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Miami Decides Against Joining the SEC : College football: School says it will still consider membership in Big East or ACC.


CORAL GABLES, Fla. — The University of Miami will continue to study possible affiliation with the Big East and Atlantic Coast conferences, and has eliminated the Southeastern Conference and Metro Conference from consideration, school president Edward Foote said today.

The university has yet to receive an invitation to join a conference, and school officials have yet to make a recommendation to Miami's board of trustees, athletic director Sam Jankovich said at a news conference.

The university will make a final decision by Oct. 16, barring unforeseen developments, Foote said.

He said the SEC and Metro were eliminated primarily because of the makeup of the university's student body.

"With the Big East, we have our highest concentration of students in that region, outside of Florida," Foote said. "On the other hand, the ACC has a significant impact on the Washington-Baltimore market, where we also have a lot of students."

Jankovich said Big East officials will visit Miami's campus soon. He said it's uncertain whether ACC officials will visit.

Officials at West Virginia are beginning to push for SEC membership, The Times-Picayune of New Orleans reported today.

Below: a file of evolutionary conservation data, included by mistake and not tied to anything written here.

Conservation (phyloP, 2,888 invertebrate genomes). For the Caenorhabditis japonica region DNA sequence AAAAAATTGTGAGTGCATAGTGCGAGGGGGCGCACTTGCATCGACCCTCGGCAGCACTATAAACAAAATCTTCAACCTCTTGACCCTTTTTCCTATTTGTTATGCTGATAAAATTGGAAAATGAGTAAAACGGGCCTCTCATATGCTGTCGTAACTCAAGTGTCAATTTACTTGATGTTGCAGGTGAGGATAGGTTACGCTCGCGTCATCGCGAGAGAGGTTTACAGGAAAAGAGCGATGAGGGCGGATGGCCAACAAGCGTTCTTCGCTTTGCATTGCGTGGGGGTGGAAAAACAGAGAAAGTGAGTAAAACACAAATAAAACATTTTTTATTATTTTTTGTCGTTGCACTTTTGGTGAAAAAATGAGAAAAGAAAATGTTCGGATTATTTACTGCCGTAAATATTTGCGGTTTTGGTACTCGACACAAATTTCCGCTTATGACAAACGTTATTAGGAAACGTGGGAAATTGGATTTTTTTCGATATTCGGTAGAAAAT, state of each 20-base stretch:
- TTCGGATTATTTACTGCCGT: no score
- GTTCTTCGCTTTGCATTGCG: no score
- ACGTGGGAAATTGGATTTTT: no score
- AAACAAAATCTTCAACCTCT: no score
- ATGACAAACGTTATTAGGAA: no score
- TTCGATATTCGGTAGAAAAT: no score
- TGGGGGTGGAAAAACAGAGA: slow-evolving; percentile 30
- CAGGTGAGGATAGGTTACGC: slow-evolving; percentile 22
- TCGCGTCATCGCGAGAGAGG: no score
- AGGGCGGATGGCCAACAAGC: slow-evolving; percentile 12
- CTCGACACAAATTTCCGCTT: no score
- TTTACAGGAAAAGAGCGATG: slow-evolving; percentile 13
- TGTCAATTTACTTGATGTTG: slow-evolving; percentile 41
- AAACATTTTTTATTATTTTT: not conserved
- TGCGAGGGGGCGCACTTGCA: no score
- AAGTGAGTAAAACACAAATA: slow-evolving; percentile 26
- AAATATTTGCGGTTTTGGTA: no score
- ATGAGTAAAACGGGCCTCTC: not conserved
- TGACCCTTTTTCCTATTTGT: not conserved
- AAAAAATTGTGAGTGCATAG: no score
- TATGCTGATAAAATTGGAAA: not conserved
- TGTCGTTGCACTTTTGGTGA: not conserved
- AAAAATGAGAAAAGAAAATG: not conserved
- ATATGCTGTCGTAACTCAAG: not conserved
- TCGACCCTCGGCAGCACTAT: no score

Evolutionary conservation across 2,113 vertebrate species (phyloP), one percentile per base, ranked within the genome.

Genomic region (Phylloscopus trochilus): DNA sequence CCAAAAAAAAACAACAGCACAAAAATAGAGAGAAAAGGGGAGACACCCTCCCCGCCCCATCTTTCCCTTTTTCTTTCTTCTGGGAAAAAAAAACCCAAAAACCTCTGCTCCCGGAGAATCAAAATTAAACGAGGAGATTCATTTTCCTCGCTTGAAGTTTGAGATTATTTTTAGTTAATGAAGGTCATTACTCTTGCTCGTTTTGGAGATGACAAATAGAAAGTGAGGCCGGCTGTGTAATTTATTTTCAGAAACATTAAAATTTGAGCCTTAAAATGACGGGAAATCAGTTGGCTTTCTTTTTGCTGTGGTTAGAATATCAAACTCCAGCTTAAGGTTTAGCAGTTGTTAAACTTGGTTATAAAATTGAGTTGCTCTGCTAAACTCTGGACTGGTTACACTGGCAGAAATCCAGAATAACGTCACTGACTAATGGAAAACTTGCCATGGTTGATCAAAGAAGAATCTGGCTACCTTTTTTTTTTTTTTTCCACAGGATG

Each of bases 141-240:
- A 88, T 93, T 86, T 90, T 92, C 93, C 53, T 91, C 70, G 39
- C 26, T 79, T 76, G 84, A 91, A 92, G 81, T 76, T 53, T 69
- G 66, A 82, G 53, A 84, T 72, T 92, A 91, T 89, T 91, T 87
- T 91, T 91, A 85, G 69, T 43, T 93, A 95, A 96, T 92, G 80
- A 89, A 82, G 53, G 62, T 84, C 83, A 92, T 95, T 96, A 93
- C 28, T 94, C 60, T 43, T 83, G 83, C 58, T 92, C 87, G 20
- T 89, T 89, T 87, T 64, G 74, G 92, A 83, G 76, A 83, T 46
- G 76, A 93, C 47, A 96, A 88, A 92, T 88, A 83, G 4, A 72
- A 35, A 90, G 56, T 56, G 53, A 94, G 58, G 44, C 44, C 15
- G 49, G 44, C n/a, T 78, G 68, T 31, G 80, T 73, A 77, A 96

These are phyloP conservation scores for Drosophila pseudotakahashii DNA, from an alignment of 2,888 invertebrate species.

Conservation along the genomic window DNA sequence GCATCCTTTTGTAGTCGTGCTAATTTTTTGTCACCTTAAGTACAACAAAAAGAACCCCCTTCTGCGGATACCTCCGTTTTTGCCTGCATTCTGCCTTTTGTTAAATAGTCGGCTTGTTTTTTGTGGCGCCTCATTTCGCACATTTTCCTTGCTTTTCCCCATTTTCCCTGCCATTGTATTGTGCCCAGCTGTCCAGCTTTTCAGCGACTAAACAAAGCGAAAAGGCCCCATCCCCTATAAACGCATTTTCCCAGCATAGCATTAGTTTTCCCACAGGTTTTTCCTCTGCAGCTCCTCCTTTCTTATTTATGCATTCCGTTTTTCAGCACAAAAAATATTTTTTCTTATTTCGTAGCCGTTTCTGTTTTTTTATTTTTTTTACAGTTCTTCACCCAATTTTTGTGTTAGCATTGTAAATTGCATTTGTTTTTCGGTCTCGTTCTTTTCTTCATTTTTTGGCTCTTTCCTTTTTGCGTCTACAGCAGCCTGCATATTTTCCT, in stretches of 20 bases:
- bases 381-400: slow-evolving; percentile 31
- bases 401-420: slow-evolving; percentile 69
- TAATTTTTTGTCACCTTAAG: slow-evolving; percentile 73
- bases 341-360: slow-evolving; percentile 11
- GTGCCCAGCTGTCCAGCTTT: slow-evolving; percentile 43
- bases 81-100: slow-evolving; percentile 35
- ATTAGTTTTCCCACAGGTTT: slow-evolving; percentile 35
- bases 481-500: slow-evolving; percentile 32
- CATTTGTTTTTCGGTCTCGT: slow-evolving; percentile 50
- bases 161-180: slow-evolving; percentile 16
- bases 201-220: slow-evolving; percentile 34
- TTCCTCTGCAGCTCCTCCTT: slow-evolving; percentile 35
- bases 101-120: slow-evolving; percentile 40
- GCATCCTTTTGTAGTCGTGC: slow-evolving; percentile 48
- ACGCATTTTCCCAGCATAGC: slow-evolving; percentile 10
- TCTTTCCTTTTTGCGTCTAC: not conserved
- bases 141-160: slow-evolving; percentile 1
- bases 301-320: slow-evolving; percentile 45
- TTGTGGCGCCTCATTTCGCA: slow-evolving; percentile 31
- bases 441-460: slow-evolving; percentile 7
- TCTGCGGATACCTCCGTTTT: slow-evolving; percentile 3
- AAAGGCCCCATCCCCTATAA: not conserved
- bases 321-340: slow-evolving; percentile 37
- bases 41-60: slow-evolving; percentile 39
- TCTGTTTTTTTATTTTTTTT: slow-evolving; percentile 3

West Virginia Athletic Director Ed Pastilong has sent each SEC school information and is in the process of scheduling visits with league members.

"He's sent all 10 schools a notebook, data, information about West Virginia," a source said. "He wants us to know what they're all about."

Tulane and Virginia Tech also have been mentioned as possible candidates.

On Tuesday night, the Big East voted to expand and will ask Miami to join, conference and university sources said.

There had been opposition to Miami by some SEC presidents because of travel costs and the image that has followed the program since the football team arrived at the 1987 Fiesta Bowl wearing battle fatigues.

Arkansas joined the SEC in August, and Florida State rejected the league two weeks ago to join the ACC. Miami and South Carolina, which joined the league on Tuesday, then became the SEC's prime candidates.

"Prior to Florida State going to the ACC, there was not enough support for Miami to vote them into the SEC," a league source said.

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